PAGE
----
There is no duplicating Queens Bridge Hip Hop. While the 5 boroughs of NYC all have their own style, there is no mistaking that distinct Q.B. sound. From Marley Marl and MC Shan to Nas and Mobb Deep, the tradition and legacy of Queens Bridge has continued to grow. Now a new lineup of street veterans, such as Cormega, Littles and the Infamous Mobb, are coming to the forefront to rep Q.B. for the new millennium.
While the Infamous Mobb debuted back in '99 on Mobb Deep's classic LP "Hell On Earth", the trio has managed to keep a low profile over the years. It was only until they released their debut album "Special Edition" that the Hip Hop world started to take notice. With their highly underrated debut album, the Infamous Mobb broke away from the mystery surrounding them. They stepped out of Havoc & Prodigy's shadows and became a notable group in their own right. With classic production from Alchemist and Havoc, "Special Edition" was a true Q.B. street album in every sense of the word. Gritty hardcore joints such as "Special Edition", "Killa Queens" featuring Prodigy & Big Noyd, "We Will Survive" & "We Don't Give A Fuck" featuring Havoc, made the album one of 2002's most slept on. Now after a two year hiatus, Ty Nitty, Gambino & Godfather are back again to give you more of that reality rap only they can provide.
As with any sophomore release, the questions that comes into play is, can the Infamous Mobb duplicate the success of their debut? Unfortunately, the answer to that question is yes and no. For starters IM3 continue to give you the only thing they know, reality rap. At no times does the Infamous Mobb try and play games with their second LP "Blood Thicker Than Water". If you heard their material on "Special Edition", then you can expect the same exact type of concepts and dealings on "Blood Thicker Than Water". The big difference between the two LP's however is the production. Simply put, the production on "Special Edition" was classic. It was a throwback to the grimy heydays of Mobb Deep. The album might have featured the best beats on a Q.B. album since the one they first appeared on, "Hell On Earth". However, this time around Alchemist only lends one track, instead of executive producing the album like the first time around. Taking the place of Alchemist for "Blood Thicker Than Water" is a bunch of unknown producers such as Masberg, Nucleus, Steve Sola & Grim Team. There are a couple of revered underground names on the album as well, such as Joey Chavez, Sebb & Ric Rude. But for the most part "Blood Thicker Than Water" is left in the hands of relative rookies.
This leads to the mixture of good and bad production efforts on the album. Lyrically or conceptually IM3 are going to stay the same at all times. Thugged out tales of their gritty Q.B. environment consume most of their verses, but each emcee posses a unique voice and dark personality that enables each listener to really get lost in IM3's world. However, this is only pulled off successfully when the production is equally as dark and haunting. Producer Masberg offers the best attempts on the album, as tracks such as "Greenback", "Empty Out" featuring Prodigy & "Worldwide" are superb efforts. With a mixture of Alchemist's eerie piano loops and Havoc's hard hitting basslines, Masberg gives the Infamous Mobb the perfect backdrop to work off of. Prodigy even wakes up for his performance on the murderous sounds of "Empty Out", "Nigga I ain't cut from cloth, I'm cut from strands of DNA that will have Bush shitting in his pants. P and H prove we can do this for years, you got littlest niggas just finding out who we is". Other attempts such as "The Future", "Watch Your Step" and "Black Hand" also feature good production, especially "Black Hand" which will send chills down your spine upon first listen. The only Alchemist produced track "Gunz Up" is of course nothing short of fire, as ALC laces IM3 with his usual formula of vocal samples and piano loops.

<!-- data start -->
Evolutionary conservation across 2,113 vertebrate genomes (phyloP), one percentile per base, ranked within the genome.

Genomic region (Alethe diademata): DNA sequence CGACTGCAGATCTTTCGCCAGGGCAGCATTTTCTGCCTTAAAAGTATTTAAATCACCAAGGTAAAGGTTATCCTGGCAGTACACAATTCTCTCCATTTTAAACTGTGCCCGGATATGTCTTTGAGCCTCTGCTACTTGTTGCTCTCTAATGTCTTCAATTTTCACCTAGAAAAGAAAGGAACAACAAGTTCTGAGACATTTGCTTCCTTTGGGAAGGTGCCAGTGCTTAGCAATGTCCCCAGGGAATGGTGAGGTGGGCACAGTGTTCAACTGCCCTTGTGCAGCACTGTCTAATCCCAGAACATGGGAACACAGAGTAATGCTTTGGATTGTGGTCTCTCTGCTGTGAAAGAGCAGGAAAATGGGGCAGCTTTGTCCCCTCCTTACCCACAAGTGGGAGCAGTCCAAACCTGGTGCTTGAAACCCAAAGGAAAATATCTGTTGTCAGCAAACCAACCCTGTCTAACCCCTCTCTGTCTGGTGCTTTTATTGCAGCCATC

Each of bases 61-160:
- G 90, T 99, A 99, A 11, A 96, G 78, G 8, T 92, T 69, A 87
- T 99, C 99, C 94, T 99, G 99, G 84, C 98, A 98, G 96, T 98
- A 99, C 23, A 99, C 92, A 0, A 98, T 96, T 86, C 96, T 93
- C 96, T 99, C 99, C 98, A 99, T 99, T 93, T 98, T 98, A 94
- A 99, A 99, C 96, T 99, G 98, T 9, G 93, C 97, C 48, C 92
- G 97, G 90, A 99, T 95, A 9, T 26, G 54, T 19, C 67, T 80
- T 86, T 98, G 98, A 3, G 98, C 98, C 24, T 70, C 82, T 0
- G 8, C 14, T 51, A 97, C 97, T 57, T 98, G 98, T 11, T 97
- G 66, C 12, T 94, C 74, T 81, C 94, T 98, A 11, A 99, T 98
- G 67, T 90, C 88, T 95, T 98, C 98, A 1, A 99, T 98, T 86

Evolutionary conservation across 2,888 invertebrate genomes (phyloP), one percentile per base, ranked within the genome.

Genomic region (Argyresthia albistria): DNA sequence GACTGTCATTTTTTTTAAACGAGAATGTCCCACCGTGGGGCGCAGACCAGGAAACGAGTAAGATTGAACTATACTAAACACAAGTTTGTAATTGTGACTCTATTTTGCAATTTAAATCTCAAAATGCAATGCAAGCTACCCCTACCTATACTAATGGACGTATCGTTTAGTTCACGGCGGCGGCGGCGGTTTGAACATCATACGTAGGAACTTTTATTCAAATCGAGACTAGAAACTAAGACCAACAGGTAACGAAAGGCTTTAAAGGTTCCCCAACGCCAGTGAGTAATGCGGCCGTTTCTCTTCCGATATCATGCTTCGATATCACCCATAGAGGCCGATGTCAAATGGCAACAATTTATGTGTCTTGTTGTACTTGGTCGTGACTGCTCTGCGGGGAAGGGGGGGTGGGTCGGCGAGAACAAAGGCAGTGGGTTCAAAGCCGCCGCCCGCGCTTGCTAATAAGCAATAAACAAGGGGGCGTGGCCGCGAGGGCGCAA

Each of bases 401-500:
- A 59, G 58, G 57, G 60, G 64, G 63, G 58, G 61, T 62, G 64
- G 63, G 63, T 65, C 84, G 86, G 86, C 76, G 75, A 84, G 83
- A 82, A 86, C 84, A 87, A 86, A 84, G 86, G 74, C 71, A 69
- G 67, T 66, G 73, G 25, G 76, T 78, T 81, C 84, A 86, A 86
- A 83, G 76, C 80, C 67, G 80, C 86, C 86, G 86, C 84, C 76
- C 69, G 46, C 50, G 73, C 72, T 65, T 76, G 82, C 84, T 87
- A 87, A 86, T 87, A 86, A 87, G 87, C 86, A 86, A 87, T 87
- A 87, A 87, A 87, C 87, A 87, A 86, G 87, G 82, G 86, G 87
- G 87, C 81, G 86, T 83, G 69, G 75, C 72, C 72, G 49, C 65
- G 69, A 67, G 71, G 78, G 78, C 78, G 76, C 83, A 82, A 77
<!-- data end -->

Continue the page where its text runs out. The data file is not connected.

While the tracks previously mentioned could have easily blended with the material on "Special Edition", the same cannot be said for efforts like "Lifestyle", "More Hoes Than Hefner", "Got That Iron" and the title track "Blood Thicker Than Water". Production efforts from Sebb, Ric Rude, Ax The Bull & Steve Sola fail to provide that distinct IM3 sound. Sebb's choppy and awkward production effort of "Lifestyle" fails to give the trio a stable ground to work off of, as the Infamous Mobb never really mesh well together over the lackluster track. The 70's influenced pimp sounds of "More Hoes Than Hefner" is once again all too misplaced with the groups rugged persona, as the song is one of the few contrived efforts from the group on the album. "Got That Iron" is another dull effort, as Chinky's stale and lifeless hook drags the song down immensely.
The Infamous Mobb have a certain formula that fans have grown to love over the years. With "Blood Thicker Than Water" the group sticks to their guns and delivers an album that only their true fans will appreciate. But in comparison to their debut "Special Edition", "Blood Thick Than Water" fails to stand up. With only one Alchemist track and no Havoc either, the trio is left with relative rookies handling the production load. Unfortunately, many of these up and comers fail to deliver that vintage sound Alchemist provided on their debut. Nevertheless, "Blood Thicker Than Water" is still a solid sophomore release that proves the legacy of Q.B. is in good hands.